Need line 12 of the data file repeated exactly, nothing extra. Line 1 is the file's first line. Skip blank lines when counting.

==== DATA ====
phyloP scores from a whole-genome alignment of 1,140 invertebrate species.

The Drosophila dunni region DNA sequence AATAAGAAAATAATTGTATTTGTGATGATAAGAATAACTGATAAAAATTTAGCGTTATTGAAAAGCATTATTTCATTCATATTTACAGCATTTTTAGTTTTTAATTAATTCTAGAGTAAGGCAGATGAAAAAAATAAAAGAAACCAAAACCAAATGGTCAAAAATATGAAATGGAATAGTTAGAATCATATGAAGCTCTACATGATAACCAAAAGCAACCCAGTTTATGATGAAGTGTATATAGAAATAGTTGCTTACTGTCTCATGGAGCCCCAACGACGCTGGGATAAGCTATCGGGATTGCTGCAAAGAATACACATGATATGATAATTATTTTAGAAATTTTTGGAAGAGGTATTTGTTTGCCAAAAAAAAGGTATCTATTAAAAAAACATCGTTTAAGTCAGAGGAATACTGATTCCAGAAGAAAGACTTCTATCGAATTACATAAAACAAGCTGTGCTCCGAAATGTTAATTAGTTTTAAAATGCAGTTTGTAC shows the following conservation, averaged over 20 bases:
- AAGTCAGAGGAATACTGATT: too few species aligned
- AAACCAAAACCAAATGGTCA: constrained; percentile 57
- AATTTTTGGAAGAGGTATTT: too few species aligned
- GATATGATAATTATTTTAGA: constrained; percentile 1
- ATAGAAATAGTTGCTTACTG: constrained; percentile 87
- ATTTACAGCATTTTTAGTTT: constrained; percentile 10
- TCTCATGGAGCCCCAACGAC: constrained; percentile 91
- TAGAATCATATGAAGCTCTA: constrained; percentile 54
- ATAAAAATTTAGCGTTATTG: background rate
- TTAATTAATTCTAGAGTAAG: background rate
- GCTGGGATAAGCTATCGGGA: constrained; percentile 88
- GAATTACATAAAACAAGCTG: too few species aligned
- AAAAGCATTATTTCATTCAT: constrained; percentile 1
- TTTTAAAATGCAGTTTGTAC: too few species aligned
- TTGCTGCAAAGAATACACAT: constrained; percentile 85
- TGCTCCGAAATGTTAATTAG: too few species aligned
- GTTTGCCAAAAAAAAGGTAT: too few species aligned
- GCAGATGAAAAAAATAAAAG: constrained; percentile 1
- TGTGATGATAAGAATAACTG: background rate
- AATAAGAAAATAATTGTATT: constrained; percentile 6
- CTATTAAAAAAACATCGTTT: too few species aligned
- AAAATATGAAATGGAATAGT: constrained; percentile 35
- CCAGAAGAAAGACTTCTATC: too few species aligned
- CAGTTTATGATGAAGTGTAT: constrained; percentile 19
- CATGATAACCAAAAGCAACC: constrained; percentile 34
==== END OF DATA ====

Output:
- TTAATTAATTCTAGAGTAAG: background rate